Enlightenment doesn’t last for ever, however, and with Mr Trump’s election Americans have chosen, as in 1920, a return to normalcy. So what does the normal solipsistic superpower do? It looks for immediate threats to the homeland and finds only one: radical Islamist terrorism. Its foreign policy becomes primarily a counterterrorism strategy. Nations are judged not by whether they are allies or nominal adversaries, democracies or autocracies, only by their willingness to fight Islamists. Mr Putin’s Russia, Abdel Fattah al-Sisi’s Egypt, Bashar al-Assad’s Syria, Israel: all are equal partners in the fight and all are rewarded with control, spheres of influence and defence against critics within and without. Most countries, by this calculus, are irrelevant.

The rest is a matter of money. Foreign policy should serve US economic interests, and where it doesn’t should be changed. Trade deals should be about making money, not strengthening the global order or providing reassurance to allies living in the shadows of great powers. The US is no longer in the reassurance business. For decades an abnormal US foreign policy has aimed at denying Russia and China spheres of interest. That made sense when upholding an order to avoid a breakdown like that of the first half of the 20th century. But a narrower reading of US interests does not require it. What interest is it of the US who exercises hegemony in east Asia and in eastern and central Europe? Existing alliances need not be re­nounced — that would be messy — but, if allies have to adjust to new realities, that is to be welcomed rather than resisted.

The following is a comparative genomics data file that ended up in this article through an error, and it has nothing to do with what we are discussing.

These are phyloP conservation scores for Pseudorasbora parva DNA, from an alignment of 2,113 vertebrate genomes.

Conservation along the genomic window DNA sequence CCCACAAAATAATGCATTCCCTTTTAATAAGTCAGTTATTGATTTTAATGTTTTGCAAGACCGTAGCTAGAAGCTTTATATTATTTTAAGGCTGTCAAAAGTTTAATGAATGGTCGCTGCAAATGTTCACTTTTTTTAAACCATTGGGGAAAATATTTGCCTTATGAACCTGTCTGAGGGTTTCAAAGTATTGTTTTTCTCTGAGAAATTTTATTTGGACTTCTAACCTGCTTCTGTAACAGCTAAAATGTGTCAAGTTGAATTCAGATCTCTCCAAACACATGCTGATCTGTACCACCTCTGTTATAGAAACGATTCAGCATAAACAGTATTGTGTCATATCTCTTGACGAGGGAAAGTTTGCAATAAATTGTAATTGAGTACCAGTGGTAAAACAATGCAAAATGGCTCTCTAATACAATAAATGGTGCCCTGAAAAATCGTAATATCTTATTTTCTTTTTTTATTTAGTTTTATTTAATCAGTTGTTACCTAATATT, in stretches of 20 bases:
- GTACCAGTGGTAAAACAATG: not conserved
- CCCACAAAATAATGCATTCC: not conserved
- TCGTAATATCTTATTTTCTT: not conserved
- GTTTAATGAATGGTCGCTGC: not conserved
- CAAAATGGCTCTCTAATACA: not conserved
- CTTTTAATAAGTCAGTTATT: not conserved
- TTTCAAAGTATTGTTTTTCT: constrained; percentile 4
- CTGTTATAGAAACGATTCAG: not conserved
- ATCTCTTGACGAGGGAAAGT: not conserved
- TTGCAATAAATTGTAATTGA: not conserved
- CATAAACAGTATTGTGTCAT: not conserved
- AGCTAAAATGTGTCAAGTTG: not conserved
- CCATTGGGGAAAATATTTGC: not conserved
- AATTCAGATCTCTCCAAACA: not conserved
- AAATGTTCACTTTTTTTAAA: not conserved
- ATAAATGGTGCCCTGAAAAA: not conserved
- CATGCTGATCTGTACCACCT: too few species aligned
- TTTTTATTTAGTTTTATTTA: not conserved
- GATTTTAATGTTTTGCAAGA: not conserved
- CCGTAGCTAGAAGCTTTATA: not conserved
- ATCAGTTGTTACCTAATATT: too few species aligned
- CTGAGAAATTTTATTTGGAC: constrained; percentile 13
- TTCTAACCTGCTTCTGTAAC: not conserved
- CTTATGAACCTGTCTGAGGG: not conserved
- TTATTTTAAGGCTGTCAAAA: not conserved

As for the projection of US military power abroad, there should be no need. No foreign army threatens the homeland. Nuclear powers can be deterred by America’s nuclear arsenal. (Note to US hawks: there will be no bombing of Iran under a Trump administration.) Almost every intervention of the past 70 years was primarily to defend someone else or to uphold some principle of global order. They were “wars of choice”, not required by a narrow definition of US interests. The war against radical Islamist terror can be fought by drone strikes a few special forces and by our partners on the ground.

None of this should sound far-fetched. This narrow, interest-based approach to foreign policy was dominant in the 1920s and 1930s. It is the preferred strategy of many American academics today. More importantly, it plays well with an American public that has come to believe the US has been taken to the cleaners. Mr Trump promises they will not be taken for suckers any more.

How long can this new era last? Who knows? Americans after 1920 managed to avoid global responsibility for two decades. As the world collapsed around them, they told themselves it was not their problem. Americans will probably do the same today. And for a while they will be right. Because of their wealth, power and geography they will be the last to suffer the consequences of their own failures. Eventually they will discover, again, that there is no escape. The question is how much damage is done in the meantime and whether, unlike in the past, it will be too late to recover.

The writer is a senior fellow at the Brookings Institution and author of ‘The World America Made’